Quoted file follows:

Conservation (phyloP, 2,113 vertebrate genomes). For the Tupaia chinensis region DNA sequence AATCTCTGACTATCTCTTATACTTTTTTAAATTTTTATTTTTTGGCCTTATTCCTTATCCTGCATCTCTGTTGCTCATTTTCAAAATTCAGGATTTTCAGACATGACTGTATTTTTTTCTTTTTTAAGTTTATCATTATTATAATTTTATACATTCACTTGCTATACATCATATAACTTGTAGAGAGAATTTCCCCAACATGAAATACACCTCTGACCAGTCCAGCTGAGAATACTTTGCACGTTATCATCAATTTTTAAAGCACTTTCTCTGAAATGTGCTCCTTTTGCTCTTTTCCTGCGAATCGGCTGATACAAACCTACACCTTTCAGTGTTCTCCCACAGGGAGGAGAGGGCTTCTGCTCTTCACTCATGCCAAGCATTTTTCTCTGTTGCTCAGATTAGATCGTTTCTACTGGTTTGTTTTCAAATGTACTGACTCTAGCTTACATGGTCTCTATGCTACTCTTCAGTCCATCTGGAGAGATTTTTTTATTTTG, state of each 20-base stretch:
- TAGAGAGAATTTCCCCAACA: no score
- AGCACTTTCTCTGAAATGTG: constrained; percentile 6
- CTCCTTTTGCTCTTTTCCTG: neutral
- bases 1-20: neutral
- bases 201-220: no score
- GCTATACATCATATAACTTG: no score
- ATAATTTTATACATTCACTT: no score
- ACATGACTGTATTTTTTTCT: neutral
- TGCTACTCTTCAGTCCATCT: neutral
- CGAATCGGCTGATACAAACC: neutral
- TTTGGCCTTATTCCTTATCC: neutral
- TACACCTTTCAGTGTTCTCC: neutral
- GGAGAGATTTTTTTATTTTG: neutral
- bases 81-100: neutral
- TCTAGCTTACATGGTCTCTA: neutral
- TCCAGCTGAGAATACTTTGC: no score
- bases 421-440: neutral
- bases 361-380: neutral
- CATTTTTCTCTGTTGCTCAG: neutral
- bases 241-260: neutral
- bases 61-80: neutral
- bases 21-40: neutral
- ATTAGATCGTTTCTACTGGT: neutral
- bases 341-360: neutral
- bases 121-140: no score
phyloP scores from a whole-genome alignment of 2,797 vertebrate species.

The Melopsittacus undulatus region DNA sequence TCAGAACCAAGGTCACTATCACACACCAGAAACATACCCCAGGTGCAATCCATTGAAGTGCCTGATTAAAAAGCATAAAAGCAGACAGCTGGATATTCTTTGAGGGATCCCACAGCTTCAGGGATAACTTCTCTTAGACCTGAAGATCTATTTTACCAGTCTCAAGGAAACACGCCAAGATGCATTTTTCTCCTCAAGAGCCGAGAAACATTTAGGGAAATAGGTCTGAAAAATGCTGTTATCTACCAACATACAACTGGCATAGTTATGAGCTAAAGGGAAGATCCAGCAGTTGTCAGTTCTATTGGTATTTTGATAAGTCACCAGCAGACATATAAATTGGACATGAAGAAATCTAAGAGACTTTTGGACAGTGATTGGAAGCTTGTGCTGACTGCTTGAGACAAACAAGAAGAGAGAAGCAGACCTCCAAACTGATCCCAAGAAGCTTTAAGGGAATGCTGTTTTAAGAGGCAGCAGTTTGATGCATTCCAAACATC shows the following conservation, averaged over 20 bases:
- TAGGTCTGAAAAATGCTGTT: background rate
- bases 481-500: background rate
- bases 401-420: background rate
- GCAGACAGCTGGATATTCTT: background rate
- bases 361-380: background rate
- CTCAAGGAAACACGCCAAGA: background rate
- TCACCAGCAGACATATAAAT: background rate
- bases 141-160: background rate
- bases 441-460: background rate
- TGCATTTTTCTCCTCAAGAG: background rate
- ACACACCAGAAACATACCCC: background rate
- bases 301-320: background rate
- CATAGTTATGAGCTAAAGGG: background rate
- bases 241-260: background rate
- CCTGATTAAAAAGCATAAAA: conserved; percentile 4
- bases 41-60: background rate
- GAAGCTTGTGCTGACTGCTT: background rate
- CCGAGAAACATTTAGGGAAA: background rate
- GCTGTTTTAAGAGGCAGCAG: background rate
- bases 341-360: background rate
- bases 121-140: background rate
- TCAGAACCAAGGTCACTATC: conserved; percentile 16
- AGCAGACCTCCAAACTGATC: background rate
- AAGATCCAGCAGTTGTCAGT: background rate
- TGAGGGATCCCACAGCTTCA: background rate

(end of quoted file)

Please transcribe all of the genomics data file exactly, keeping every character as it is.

Conservation (phyloP, 2,113 vertebrate genomes). For the Tupaia chinensis region DNA sequence AATCTCTGACTATCTCTTATACTTTTTTAAATTTTTATTTTTTGGCCTTATTCCTTATCCTGCATCTCTGTTGCTCATTTTCAAAATTCAGGATTTTCAGACATGACTGTATTTTTTTCTTTTTTAAGTTTATCATTATTATAATTTTATACATTCACTTGCTATACATCATATAACTTGTAGAGAGAATTTCCCCAACATGAAATACACCTCTGACCAGTCCAGCTGAGAATACTTTGCACGTTATCATCAATTTTTAAAGCACTTTCTCTGAAATGTGCTCCTTTTGCTCTTTTCCTGCGAATCGGCTGATACAAACCTACACCTTTCAGTGTTCTCCCACAGGGAGGAGAGGGCTTCTGCTCTTCACTCATGCCAAGCATTTTTCTCTGTTGCTCAGATTAGATCGTTTCTACTGGTTTGTTTTCAAATGTACTGACTCTAGCTTACATGGTCTCTATGCTACTCTTCAGTCCATCTGGAGAGATTTTTTTATTTTG, state of each 20-base stretch:
- TAGAGAGAATTTCCCCAACA: no score
- AGCACTTTCTCTGAAATGTG: constrained; percentile 6
- CTCCTTTTGCTCTTTTCCTG: neutral
- bases 1-20: neutral
- bases 201-220: no score
- GCTATACATCATATAACTTG: no score
- ATAATTTTATACATTCACTT: no score
- ACATGACTGTATTTTTTTCT: neutral
- TGCTACTCTTCAGTCCATCT: neutral
- CGAATCGGCTGATACAAACC: neutral
- TTTGGCCTTATTCCTTATCC: neutral
- TACACCTTTCAGTGTTCTCC: neutral
- GGAGAGATTTTTTTATTTTG: neutral
- bases 81-100: neutral
- TCTAGCTTACATGGTCTCTA: neutral
- TCCAGCTGAGAATACTTTGC: no score
- bases 421-440: neutral
- bases 361-380: neutral
- CATTTTTCTCTGTTGCTCAG: neutral
- bases 241-260: neutral
- bases 61-80: neutral
- bases 21-40: neutral
- ATTAGATCGTTTCTACTGGT: neutral
- bases 341-360: neutral
- bases 121-140: no score
phyloP scores from a whole-genome alignment of 2,797 vertebrate species.

The Melopsittacus undulatus region DNA sequence TCAGAACCAAGGTCACTATCACACACCAGAAACATACCCCAGGTGCAATCCATTGAAGTGCCTGATTAAAAAGCATAAAAGCAGACAGCTGGATATTCTTTGAGGGATCCCACAGCTTCAGGGATAACTTCTCTTAGACCTGAAGATCTATTTTACCAGTCTCAAGGAAACACGCCAAGATGCATTTTTCTCCTCAAGAGCCGAGAAACATTTAGGGAAATAGGTCTGAAAAATGCTGTTATCTACCAACATACAACTGGCATAGTTATGAGCTAAAGGGAAGATCCAGCAGTTGTCAGTTCTATTGGTATTTTGATAAGTCACCAGCAGACATATAAATTGGACATGAAGAAATCTAAGAGACTTTTGGACAGTGATTGGAAGCTTGTGCTGACTGCTTGAGACAAACAAGAAGAGAGAAGCAGACCTCCAAACTGATCCCAAGAAGCTTTAAGGGAATGCTGTTTTAAGAGGCAGCAGTTTGATGCATTCCAAACATC shows the following conservation, averaged over 20 bases:
- TAGGTCTGAAAAATGCTGTT: background rate
- bases 481-500: background rate
- bases 401-420: background rate
- GCAGACAGCTGGATATTCTT: background rate
- bases 361-380: background rate
- CTCAAGGAAACACGCCAAGA: background rate
- TCACCAGCAGACATATAAAT: background rate
- bases 141-160: background rate
- bases 441-460: background rate
- TGCATTTTTCTCCTCAAGAG: background rate
- ACACACCAGAAACATACCCC: background rate
- bases 301-320: background rate
- CATAGTTATGAGCTAAAGGG: background rate
- bases 241-260: background rate
- CCTGATTAAAAAGCATAAAA: conserved; percentile 4
- bases 41-60: background rate
- GAAGCTTGTGCTGACTGCTT: background rate
- CCGAGAAACATTTAGGGAAA: background rate
- GCTGTTTTAAGAGGCAGCAG: background rate
- bases 341-360: background rate
- bases 121-140: background rate
- TCAGAACCAAGGTCACTATC: conserved; percentile 16
- AGCAGACCTCCAAACTGATC: background rate
- AAGATCCAGCAGTTGTCAGT: background rate
- TGAGGGATCCCACAGCTTCA: background rate